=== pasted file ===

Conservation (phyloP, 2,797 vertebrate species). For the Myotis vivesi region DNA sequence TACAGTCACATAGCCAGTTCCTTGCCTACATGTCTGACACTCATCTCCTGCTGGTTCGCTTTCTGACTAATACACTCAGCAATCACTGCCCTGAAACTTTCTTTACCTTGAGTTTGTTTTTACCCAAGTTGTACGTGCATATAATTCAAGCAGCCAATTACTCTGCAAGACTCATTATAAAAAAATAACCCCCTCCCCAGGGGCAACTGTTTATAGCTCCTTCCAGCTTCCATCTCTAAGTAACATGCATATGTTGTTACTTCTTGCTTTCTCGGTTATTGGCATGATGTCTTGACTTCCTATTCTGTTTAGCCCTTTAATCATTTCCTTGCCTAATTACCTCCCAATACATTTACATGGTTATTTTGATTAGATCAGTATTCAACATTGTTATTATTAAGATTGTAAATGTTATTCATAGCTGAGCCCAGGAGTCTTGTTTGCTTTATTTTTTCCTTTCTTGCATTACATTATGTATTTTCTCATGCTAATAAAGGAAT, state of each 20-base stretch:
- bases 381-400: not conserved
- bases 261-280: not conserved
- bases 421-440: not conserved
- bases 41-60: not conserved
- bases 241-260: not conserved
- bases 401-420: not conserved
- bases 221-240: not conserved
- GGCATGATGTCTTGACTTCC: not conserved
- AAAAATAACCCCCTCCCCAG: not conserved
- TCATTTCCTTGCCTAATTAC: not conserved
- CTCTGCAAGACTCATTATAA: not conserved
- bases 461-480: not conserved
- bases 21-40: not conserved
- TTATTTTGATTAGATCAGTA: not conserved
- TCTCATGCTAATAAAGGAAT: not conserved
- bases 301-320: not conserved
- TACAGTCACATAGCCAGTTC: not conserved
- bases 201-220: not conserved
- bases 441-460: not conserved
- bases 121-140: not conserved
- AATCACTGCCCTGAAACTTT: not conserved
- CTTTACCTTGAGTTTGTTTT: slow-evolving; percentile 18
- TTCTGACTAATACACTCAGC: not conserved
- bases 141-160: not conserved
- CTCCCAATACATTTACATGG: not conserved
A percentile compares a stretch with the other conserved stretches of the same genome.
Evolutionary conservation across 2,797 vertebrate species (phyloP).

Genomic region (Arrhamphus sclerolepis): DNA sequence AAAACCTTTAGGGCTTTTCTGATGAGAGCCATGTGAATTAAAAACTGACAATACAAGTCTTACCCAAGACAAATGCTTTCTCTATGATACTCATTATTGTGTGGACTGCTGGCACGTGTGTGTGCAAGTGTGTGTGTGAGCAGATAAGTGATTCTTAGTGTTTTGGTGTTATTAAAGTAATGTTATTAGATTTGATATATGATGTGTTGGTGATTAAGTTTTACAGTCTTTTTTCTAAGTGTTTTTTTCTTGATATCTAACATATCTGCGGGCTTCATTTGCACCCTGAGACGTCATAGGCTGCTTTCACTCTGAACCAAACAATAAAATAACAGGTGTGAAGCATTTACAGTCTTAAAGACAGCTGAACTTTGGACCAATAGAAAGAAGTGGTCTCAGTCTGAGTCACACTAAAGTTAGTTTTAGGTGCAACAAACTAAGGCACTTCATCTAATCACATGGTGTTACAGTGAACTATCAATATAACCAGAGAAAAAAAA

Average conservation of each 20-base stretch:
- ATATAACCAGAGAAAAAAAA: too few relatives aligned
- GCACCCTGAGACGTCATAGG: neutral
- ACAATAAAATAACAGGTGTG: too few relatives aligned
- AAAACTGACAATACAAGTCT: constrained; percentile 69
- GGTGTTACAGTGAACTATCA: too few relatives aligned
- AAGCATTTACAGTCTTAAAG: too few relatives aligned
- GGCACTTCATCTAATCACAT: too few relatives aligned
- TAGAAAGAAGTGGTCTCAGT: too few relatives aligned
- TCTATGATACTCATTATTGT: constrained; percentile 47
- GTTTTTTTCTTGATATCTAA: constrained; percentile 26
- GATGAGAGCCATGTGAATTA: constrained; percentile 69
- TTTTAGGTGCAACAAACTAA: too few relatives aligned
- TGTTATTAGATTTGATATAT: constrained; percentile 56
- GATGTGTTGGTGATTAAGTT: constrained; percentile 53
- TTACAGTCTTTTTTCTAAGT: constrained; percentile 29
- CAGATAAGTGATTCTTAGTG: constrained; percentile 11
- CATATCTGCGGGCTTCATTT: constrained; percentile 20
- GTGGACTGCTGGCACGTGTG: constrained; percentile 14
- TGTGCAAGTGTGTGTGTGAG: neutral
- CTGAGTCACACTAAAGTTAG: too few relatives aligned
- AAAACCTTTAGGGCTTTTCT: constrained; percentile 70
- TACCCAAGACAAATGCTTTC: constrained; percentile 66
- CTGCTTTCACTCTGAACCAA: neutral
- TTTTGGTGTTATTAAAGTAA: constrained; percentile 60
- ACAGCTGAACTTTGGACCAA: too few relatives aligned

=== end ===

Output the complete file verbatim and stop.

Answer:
Conservation (phyloP, 2,797 vertebrate species). For the Myotis vivesi region DNA sequence TACAGTCACATAGCCAGTTCCTTGCCTACATGTCTGACACTCATCTCCTGCTGGTTCGCTTTCTGACTAATACACTCAGCAATCACTGCCCTGAAACTTTCTTTACCTTGAGTTTGTTTTTACCCAAGTTGTACGTGCATATAATTCAAGCAGCCAATTACTCTGCAAGACTCATTATAAAAAAATAACCCCCTCCCCAGGGGCAACTGTTTATAGCTCCTTCCAGCTTCCATCTCTAAGTAACATGCATATGTTGTTACTTCTTGCTTTCTCGGTTATTGGCATGATGTCTTGACTTCCTATTCTGTTTAGCCCTTTAATCATTTCCTTGCCTAATTACCTCCCAATACATTTACATGGTTATTTTGATTAGATCAGTATTCAACATTGTTATTATTAAGATTGTAAATGTTATTCATAGCTGAGCCCAGGAGTCTTGTTTGCTTTATTTTTTCCTTTCTTGCATTACATTATGTATTTTCTCATGCTAATAAAGGAAT, state of each 20-base stretch:
- bases 381-400: not conserved
- bases 261-280: not conserved
- bases 421-440: not conserved
- bases 41-60: not conserved
- bases 241-260: not conserved
- bases 401-420: not conserved
- bases 221-240: not conserved
- GGCATGATGTCTTGACTTCC: not conserved
- AAAAATAACCCCCTCCCCAG: not conserved
- TCATTTCCTTGCCTAATTAC: not conserved
- CTCTGCAAGACTCATTATAA: not conserved
- bases 461-480: not conserved
- bases 21-40: not conserved
- TTATTTTGATTAGATCAGTA: not conserved
- TCTCATGCTAATAAAGGAAT: not conserved
- bases 301-320: not conserved
- TACAGTCACATAGCCAGTTC: not conserved
- bases 201-220: not conserved
- bases 441-460: not conserved
- bases 121-140: not conserved
- AATCACTGCCCTGAAACTTT: not conserved
- CTTTACCTTGAGTTTGTTTT: slow-evolving; percentile 18
- TTCTGACTAATACACTCAGC: not conserved
- bases 141-160: not conserved
- CTCCCAATACATTTACATGG: not conserved
A percentile compares a stretch with the other conserved stretches of the same genome.
Evolutionary conservation across 2,797 vertebrate species (phyloP).

Genomic region (Arrhamphus sclerolepis): DNA sequence AAAACCTTTAGGGCTTTTCTGATGAGAGCCATGTGAATTAAAAACTGACAATACAAGTCTTACCCAAGACAAATGCTTTCTCTATGATACTCATTATTGTGTGGACTGCTGGCACGTGTGTGTGCAAGTGTGTGTGTGAGCAGATAAGTGATTCTTAGTGTTTTGGTGTTATTAAAGTAATGTTATTAGATTTGATATATGATGTGTTGGTGATTAAGTTTTACAGTCTTTTTTCTAAGTGTTTTTTTCTTGATATCTAACATATCTGCGGGCTTCATTTGCACCCTGAGACGTCATAGGCTGCTTTCACTCTGAACCAAACAATAAAATAACAGGTGTGAAGCATTTACAGTCTTAAAGACAGCTGAACTTTGGACCAATAGAAAGAAGTGGTCTCAGTCTGAGTCACACTAAAGTTAGTTTTAGGTGCAACAAACTAAGGCACTTCATCTAATCACATGGTGTTACAGTGAACTATCAATATAACCAGAGAAAAAAAA

Average conservation of each 20-base stretch:
- ATATAACCAGAGAAAAAAAA: too few relatives aligned
- GCACCCTGAGACGTCATAGG: neutral
- ACAATAAAATAACAGGTGTG: too few relatives aligned
- AAAACTGACAATACAAGTCT: constrained; percentile 69
- GGTGTTACAGTGAACTATCA: too few relatives aligned
- AAGCATTTACAGTCTTAAAG: too few relatives aligned
- GGCACTTCATCTAATCACAT: too few relatives aligned
- TAGAAAGAAGTGGTCTCAGT: too few relatives aligned
- TCTATGATACTCATTATTGT: constrained; percentile 47
- GTTTTTTTCTTGATATCTAA: constrained; percentile 26
- GATGAGAGCCATGTGAATTA: constrained; percentile 69
- TTTTAGGTGCAACAAACTAA: too few relatives aligned
- TGTTATTAGATTTGATATAT: constrained; percentile 56
- GATGTGTTGGTGATTAAGTT: constrained; percentile 53
- TTACAGTCTTTTTTCTAAGT: constrained; percentile 29
- CAGATAAGTGATTCTTAGTG: constrained; percentile 11
- CATATCTGCGGGCTTCATTT: constrained; percentile 20
- GTGGACTGCTGGCACGTGTG: constrained; percentile 14
- TGTGCAAGTGTGTGTGTGAG: neutral
- CTGAGTCACACTAAAGTTAG: too few relatives aligned
- AAAACCTTTAGGGCTTTTCT: constrained; percentile 70
- TACCCAAGACAAATGCTTTC: constrained; percentile 66
- CTGCTTTCACTCTGAACCAA: neutral
- TTTTGGTGTTATTAAAGTAA: constrained; percentile 60
- ACAGCTGAACTTTGGACCAA: too few relatives aligned